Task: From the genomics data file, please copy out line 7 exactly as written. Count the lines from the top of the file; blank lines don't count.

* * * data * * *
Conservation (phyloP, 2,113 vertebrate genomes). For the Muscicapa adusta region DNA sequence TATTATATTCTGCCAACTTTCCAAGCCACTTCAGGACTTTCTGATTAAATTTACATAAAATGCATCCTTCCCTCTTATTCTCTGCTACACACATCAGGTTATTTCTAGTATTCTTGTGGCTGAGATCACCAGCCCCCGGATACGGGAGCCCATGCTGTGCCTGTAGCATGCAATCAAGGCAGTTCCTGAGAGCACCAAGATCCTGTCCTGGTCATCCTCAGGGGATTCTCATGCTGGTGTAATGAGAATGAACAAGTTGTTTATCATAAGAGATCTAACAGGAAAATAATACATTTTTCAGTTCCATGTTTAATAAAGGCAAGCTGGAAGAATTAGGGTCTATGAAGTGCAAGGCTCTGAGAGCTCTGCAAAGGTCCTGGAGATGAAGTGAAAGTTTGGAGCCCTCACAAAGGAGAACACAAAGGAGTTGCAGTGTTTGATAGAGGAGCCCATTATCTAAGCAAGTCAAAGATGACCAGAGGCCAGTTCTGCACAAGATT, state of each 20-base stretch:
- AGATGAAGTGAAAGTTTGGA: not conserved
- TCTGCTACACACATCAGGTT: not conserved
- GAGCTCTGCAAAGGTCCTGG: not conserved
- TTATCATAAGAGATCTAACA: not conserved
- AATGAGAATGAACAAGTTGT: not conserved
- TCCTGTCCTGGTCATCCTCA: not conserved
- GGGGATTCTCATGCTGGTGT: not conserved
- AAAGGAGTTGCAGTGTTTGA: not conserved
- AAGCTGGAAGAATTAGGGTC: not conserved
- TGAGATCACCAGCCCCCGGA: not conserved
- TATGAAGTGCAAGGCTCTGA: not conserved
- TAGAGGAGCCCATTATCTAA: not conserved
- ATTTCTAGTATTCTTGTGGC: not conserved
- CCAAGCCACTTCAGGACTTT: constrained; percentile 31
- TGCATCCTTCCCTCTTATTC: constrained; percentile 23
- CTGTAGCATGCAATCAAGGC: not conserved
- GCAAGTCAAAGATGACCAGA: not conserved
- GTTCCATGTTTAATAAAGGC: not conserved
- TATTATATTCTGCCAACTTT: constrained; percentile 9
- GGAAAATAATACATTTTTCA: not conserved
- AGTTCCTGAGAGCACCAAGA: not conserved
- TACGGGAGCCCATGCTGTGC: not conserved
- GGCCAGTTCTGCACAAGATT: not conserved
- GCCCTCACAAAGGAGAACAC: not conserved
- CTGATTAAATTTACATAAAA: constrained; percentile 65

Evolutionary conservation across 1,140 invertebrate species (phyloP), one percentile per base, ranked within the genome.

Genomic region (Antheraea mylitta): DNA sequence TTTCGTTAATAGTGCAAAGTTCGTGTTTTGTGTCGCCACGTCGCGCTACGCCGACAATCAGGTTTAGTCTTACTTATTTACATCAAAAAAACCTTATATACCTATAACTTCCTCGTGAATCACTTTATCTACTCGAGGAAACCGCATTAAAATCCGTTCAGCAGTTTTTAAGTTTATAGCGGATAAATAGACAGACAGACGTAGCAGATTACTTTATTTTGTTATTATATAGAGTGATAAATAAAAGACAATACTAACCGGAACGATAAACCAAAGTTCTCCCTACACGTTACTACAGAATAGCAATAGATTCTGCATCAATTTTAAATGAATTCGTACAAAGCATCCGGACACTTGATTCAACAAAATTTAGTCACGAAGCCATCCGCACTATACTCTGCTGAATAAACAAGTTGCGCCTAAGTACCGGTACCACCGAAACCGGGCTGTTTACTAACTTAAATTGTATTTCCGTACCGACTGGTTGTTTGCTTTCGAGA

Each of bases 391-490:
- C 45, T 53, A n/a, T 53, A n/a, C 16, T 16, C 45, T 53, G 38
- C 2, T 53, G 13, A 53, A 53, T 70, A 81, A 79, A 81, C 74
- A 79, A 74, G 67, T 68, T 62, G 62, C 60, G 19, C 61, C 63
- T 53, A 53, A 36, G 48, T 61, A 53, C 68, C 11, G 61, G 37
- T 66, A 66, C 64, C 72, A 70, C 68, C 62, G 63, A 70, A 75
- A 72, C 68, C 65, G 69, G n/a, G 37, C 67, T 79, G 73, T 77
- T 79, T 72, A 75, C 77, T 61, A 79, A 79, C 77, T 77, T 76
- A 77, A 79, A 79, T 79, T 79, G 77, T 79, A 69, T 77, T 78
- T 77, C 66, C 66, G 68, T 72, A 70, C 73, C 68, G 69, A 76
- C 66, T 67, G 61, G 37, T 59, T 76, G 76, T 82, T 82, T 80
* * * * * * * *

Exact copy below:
- TCCTGTCCTGGTCATCCTCA: not conserved